MeshCAM UI concepts

Continuing the discussion from Spindle Speed Questions:

I will post several UI designs that will help in this area. If @robgrz so wishes, he may use these mockups, or contact me for further discussion.

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It would also be nice to be able to use letters and dashes in the Tool Number field.

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I just posted a reply in the other, linked thread, to this same effect.

@krekof Yes, but that’s what the description would be for. Then the UI would use that instead of trying to make a human readable summary, which it does differently for ‘Carbide3D’ bits vs manually entered ones.

Also, adding an image of the bit with callouts to the appropriate measurement location would help tremendously. Have the image change when selecting the different bit types.

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Add a new Dialog for editing Feed and Speed settings per tool.

Now selecting the tool, and feed rates can be done together in a new select tool dialog (coming next).

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Managing Feeds and Tools together - hierarchically.
Using good descriptions eliminates the need for the details here.
The details can be easily accesses and edited if required, which should not be that often.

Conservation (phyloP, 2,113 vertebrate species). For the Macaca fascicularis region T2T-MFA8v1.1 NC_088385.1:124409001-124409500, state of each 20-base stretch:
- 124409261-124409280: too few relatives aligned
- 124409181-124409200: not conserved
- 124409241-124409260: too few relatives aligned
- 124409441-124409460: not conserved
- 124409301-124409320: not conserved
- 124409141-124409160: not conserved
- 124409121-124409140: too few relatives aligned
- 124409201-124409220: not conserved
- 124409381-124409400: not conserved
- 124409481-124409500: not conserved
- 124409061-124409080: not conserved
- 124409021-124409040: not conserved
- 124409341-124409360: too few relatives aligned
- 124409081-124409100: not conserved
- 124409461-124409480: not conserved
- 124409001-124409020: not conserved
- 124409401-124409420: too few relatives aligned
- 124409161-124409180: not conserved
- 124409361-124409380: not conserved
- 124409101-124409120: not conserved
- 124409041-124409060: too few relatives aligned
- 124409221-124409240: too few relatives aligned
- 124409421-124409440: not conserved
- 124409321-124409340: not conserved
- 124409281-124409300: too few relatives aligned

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Very nice designs. They’re clear and appear quite usable.

Toolpath Dialog with even less text boxes.
Use hyperlink buttons to launch the tools and speeds dialog and select.

Parallel finishing image changes with selected cut type, same as tool image changes in tool edit dialog.

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Characterizing each bit would be great, having the system track the wear and tear on each bit would be even better. I.e. # of hours x feed rate.

Being able to import/export a set of bits through CSV files would be great too.

In theory I agree about tracking usage @hooperbloob but I think that would be more apt to CarbideMotion.

Being able to import and export tools and feeds settings would be super easy, especially as JSON:

{
    "Tool": {
        "Id": 101,
        "Description": "Carbide 3D - 0.125\" Ball Cutter",

        "IsInch": true,
        "OverallLength": 1.000000,
        "ShaftDiameter": 0.125000,
        "FluteDiameter": 0.125000,
        "FluteLength": 1.000000,
        "CornerRadius": 0.062500,
        "TaperAngle": 0.000000,

        "Feeds": [
            {
                "Description": "Renshape - Roughing",
                "RPM": 5000,
                "Feedrate": 75.000000,
                "Plungerate": 30.000000,
                "Stepover": 0.010000,
                "DepthPerPass": 0.020000
            },
            {
                "Description": "Renshape - Quick Finish",
                "RPM": 5000,
                "Feedrate": 60.000000,
                "Plungerate": 15.000000,
                "Stepover": 0.010000,
                "DepthPerPass": 0.010000
            },
            {
                "Description": "Renshape - Detail Finish",
                "RPM": 5000,
                "Feedrate": 60.000000,
                "Plungerate": 15.000000,
                "Stepover": 0.010000,
                "DepthPerPass": 0.010000
            }
        ]
    }